Burning Hearts

Have you ever given thought as to who was at the cross? We know that it was quite a retinue that followed Jesus to that hill of Golgotha. This included soldiers, weeping and wailing women, a number of women who consistently attended to the disciples during Jesus’ ministry. But who stayed at the cross during the death and crucifixion? There were the soldiers who mocked Jesus and then drew lots for his garment. Simon of Cyrene was there, an out of towner who was probably from the Jewish community in Libya and was forced to carry the cross. The women from Galilee were close by. There were Jewish leaders who “sneered” at Jesus. Luke talks about “all the people who had gathered to witness this sight;” they beat their breasts and left after Jesus died. But where were the disciples? If some of them were present they were watching from a distance but, probably most of them were in hiding, assuming they would soon be handed an arrest warrant.

John was there. Either he was brave or had a special pass from the authorities. It was necessary for Jesus to have John there because it was in that very time and place, and done from the cross, that Jesus handed over the care of his mother Mary to John. No wonder John named himself “the disciple whom Jesus loved.” What an honor.

I want to look at two disciples who were not part of the inner circle of twelve but were close followers and also at Thomas, one of the twelve.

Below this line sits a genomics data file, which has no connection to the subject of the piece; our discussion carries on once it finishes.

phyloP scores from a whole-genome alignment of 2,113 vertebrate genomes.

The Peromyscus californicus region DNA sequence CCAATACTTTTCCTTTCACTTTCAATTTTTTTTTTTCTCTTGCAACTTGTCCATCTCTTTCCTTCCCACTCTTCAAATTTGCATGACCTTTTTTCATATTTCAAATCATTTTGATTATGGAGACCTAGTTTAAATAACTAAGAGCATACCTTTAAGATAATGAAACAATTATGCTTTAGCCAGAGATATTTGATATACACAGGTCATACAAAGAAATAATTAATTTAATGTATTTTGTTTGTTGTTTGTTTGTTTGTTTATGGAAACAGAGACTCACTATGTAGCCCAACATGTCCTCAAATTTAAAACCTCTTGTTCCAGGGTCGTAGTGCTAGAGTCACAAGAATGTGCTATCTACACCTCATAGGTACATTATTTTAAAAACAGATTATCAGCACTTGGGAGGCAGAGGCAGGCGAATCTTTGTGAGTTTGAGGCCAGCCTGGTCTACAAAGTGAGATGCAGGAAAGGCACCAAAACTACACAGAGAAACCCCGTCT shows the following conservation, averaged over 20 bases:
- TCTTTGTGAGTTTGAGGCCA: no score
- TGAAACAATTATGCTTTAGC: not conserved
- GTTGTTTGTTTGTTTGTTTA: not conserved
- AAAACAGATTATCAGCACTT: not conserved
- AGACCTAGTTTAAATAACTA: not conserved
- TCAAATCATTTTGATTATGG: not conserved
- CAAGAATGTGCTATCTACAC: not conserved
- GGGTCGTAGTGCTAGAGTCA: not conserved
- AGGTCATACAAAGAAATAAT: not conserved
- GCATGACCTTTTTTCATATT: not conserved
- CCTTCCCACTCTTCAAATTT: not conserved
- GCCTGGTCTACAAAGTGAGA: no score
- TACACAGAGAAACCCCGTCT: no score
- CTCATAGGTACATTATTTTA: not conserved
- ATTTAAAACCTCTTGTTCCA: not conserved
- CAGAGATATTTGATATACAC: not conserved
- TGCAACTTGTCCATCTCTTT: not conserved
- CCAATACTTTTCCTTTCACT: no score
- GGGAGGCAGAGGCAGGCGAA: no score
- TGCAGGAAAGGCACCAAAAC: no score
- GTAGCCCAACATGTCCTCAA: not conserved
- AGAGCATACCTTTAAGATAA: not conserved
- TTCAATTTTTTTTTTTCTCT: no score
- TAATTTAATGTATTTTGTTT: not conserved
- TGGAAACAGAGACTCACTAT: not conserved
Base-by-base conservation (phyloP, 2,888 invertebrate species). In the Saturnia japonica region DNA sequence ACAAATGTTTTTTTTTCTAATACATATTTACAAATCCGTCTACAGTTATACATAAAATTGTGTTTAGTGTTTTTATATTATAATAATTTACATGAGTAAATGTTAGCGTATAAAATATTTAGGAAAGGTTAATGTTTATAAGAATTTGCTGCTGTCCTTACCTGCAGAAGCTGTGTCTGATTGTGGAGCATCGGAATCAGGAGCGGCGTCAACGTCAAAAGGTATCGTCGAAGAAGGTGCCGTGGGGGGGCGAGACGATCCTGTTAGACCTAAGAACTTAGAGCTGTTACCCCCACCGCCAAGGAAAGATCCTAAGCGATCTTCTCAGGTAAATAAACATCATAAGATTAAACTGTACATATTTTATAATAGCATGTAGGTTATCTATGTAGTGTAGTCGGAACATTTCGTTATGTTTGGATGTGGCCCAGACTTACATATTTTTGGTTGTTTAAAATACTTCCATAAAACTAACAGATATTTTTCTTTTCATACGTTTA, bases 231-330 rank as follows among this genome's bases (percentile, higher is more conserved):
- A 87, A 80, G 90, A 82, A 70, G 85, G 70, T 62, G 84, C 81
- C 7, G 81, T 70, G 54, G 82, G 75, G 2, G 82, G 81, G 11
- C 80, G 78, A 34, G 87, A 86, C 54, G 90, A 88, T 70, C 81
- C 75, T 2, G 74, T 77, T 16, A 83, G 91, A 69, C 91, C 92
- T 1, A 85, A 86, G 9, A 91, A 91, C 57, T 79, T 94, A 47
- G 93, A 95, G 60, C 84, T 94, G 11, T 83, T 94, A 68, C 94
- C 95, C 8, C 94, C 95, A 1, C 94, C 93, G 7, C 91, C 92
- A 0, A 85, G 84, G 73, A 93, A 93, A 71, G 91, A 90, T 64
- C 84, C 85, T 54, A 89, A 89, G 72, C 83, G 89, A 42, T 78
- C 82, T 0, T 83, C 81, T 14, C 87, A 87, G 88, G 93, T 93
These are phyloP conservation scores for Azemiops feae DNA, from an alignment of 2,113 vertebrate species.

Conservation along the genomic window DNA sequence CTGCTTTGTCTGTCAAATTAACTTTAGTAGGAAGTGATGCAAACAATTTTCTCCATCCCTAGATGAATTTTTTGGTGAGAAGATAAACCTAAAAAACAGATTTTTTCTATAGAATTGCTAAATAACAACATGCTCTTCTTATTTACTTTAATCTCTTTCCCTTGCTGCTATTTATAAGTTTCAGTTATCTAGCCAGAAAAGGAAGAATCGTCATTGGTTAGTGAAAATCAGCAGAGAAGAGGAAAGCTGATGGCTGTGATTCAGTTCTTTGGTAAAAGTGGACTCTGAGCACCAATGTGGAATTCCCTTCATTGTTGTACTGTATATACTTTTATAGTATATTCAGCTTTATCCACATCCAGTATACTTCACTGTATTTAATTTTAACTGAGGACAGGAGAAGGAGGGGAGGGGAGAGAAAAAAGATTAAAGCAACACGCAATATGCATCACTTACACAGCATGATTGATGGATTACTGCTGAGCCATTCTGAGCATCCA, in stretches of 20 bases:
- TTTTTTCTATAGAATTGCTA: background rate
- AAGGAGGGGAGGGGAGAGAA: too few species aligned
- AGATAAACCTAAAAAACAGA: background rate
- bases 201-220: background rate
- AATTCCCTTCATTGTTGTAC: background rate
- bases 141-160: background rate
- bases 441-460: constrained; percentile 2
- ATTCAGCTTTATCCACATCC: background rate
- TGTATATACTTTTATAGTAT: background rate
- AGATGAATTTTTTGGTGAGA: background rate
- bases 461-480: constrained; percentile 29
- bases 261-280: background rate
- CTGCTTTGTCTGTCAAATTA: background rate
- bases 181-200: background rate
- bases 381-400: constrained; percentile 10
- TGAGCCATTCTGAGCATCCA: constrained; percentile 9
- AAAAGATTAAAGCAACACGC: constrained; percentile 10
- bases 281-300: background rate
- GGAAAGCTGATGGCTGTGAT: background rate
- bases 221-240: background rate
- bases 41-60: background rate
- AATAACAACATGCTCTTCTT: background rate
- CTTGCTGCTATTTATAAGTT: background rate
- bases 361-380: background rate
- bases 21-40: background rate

On Resurrection Day we find two people sauntering from Jerusalem to their home in Emmaus. That’s only a seven-kilometer trip. Luke gives us the impression (24:13-36) Cleopas and friend (or wife) weren’t exactly rushing home. Luke tells us they were talking and discussing when Jesus came up behind them. What does Jesus do? He plays ignorant of the facts so he may show them just how ignorant of the true facts they are. He needs to explain to them in great detail about God’s plan for salvation. When they explained that they “had hoped” for physical redemption from the Roman oppression he went ahead to explain their hope in him was not ill-founded, only short-sighted. He came for the sake of spiritual redemption with the eventual result in complete physical redemption in “his glory.” When Cleopas and friend explained that the women had gone to the tomb and couldn’t find Jesus’ body, and had seen a vision of angels, they seemed to think the women were rather unstable in their grief. Yet Jesus turned the whole thing around and called them “foolish and slow of heart.” And while they didn’t recognize Jesus, he was able to explain everything to them from the beginning to their present stroll on their way home. They invited him in to have a meal, and when he broke the bread, they recognized him, and then he was gone. What they then said was so important. “Were not our hearts burning within us while he opened Scriptures to us?” The more literal translation from the Greek is “were not our hearts on fire within us?” They had feelings they could not explain. All this knowledge Jesus had imparted to them was finally making the trip from their minds to their hearts. They were so overwhelmed they quickly run back to Jerusalem to tell the others and then Jesus shows up once again. Oh, what a day it was.